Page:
I don’t just want a horse, I need a horse
You know it, the famous Facebook relationship status that is easier said than explained. Well, I don’t know if it can be considered a relationship status at all because after all you’re either single or you’re not. Newsflash: “It” shouldn’t be complicated. if “it” is complicated then “it” doesn’t exist, technically. Well, maybe “it” exists but only inside your head. So, sorry to burst your bubble but you’re, after all is said and done, are single.
So, as an effort to promote constructive sarcasm (if such a thing exists) here are a few suggestions to help decipher the ever mystic status of “it’s complicated” and what it could actually mean, if you read between the lines. Something to catch the drift if you will…
Here are the hidden messages:
1- Single, but in denial
2- Single, but too miserable to admit it
3- Single, but too proud to admit it
4- Single, but I’m such a loser magnet so I use this to keep the losers away
5- Single, but can’t get over him/her
6- Single, but can’t get over myself
7- Single, but you see, there’s someone I really like and I know he likes me too so I’m waiting for him to make the first step (girls)/ waiting for the right moment to make my move (guys)
8- Single, but stalking someone
9- Single, but love from one side sucks
10- Single with self-esteem issues
11- Single but considering a number of proposals
12- In a relationship, but my parents hate him/her, which actually means single
13- In a relationship with no future, which means single, again.
Anything ringing any bells here or there?
Hesitation is the father of lost opportunities
Regret is their shadow
In every Jordanian’s life, there’s a common monster behind the bushes. Ever since we start our journey into adulthood and perhaps well before that, we hear several stories and warnings to avoid being caught by that vague, notorious entity. Don’t talk about this, turn a blind eye to this and a deaf ear to that, and God forbid that you should ever come across a protest; in that case it’s the Lion King’s policy and none other than that. Run, Simba, run! Yes, every Jordanian, male or female, young or old, has at some point been haunted by their own idea of the notorious, mystical, ever feared Mukhabarat.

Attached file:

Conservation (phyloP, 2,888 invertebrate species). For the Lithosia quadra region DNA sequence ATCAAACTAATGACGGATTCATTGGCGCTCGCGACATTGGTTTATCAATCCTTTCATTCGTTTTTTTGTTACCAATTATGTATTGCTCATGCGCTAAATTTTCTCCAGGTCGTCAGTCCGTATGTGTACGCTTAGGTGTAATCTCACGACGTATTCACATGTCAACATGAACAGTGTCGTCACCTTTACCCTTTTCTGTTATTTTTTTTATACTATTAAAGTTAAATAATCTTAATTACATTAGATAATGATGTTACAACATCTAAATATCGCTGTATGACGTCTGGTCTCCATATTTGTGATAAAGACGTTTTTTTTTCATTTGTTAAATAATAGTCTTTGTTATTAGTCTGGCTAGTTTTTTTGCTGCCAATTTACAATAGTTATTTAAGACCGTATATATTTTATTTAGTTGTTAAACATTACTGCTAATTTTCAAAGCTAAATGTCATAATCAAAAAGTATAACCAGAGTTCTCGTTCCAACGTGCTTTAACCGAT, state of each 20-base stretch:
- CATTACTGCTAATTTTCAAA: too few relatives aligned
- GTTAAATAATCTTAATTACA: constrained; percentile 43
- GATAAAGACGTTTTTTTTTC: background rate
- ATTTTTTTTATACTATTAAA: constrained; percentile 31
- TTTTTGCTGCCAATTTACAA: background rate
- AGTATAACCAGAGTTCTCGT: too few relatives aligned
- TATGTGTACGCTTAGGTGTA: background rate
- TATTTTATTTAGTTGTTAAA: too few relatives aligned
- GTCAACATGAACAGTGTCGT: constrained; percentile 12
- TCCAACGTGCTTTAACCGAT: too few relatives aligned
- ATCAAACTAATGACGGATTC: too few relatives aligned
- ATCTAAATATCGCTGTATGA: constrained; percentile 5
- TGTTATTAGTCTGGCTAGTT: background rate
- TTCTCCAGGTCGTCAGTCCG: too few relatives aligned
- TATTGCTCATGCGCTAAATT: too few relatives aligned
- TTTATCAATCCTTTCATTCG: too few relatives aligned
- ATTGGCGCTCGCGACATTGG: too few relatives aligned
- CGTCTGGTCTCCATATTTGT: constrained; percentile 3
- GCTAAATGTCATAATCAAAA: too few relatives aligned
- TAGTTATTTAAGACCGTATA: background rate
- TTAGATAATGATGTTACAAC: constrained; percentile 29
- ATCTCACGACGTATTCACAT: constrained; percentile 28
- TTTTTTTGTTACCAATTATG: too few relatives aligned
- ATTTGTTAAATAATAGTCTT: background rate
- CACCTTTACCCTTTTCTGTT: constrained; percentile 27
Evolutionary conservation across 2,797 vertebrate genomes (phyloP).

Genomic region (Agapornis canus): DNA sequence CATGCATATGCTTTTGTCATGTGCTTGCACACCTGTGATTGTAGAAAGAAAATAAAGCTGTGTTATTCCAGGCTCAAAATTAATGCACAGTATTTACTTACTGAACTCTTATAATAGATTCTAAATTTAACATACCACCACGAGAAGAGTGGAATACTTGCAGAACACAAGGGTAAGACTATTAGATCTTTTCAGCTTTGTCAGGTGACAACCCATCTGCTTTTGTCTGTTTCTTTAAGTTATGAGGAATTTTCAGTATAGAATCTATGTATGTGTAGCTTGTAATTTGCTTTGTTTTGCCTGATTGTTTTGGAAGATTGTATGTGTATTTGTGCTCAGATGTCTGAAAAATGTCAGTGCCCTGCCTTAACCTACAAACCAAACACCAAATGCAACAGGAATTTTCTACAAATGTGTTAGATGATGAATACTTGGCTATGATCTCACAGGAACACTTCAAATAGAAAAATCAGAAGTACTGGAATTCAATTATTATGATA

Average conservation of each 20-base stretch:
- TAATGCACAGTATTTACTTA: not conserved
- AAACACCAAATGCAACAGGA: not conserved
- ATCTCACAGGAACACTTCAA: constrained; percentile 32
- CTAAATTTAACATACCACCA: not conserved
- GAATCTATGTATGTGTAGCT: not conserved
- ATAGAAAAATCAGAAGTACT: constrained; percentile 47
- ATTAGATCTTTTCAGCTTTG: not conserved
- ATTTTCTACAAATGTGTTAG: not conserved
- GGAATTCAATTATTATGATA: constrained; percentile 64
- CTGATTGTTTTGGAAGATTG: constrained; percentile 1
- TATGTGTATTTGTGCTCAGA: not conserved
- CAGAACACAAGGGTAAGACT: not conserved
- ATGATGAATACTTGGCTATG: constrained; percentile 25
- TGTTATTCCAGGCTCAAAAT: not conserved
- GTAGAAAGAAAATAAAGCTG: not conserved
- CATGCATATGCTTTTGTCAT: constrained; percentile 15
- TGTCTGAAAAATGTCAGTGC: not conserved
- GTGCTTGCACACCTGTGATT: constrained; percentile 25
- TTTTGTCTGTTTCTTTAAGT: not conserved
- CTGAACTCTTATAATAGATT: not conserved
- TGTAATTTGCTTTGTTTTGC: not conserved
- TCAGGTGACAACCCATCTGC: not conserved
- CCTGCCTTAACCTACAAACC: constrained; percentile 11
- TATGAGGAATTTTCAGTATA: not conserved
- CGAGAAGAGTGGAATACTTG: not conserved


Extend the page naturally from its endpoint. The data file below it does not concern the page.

First, I feel that I have to make something clear here. I’m in no way trying to mock or underestimate the work of the General Intelligence Service aka Mukhabarat, for God knows how many bombings those people have stopped, they are one big reason we could feel safe after the Amman bombings in 2005. They’re pretty cool actually, have you seen that movie “Body of Lies”? Heck! They made it look as though the Secret Intelligence is the only good thing about Jordan. Seriously, they had a general shot of Jabal Al-Hussein where you could see a donkey pulling a carriage, but the Mukhabarat men kicked some CIA behinds though! In your face, Dicaprio.
Any how, my concern here is not with Mukhabarat, but rather with how Jordanians see Mukhabarat. Seriously, sometimes it’s absurd. For example, if you have a Facebook status critical of anything about the government people might start hinting that you’re going to face some nasty consequences. Honestly, I think that’s an insult to Mukhabarat itself, for I personally believe these are busy people who certainly have better things to do than monitoring a Facebook profile of a girl who once had Judy Abbot as a profile picture and a blog that gets 100 to 150 hits a day, and that’s on a good day. Let’s face it, people! There’s a reason those people are called “the Intelligence”, they are not stupid! They know who’s a threat to the stability of the country and who’s not.
What I’m trying to say here is that those are difficult times for our country and we need more than ever to free ourselves from the “Mukhabarat Pobia” that’s been haunting us forever. We are obsessed with this, we imagine that once we say anything or point any fingers at the people who are destroying our country from within we will be taken “behind the sun” and tortured like there’s no tomorrow. They are people doing their job in protecting the country and the throne, which is much needed, we are not their job.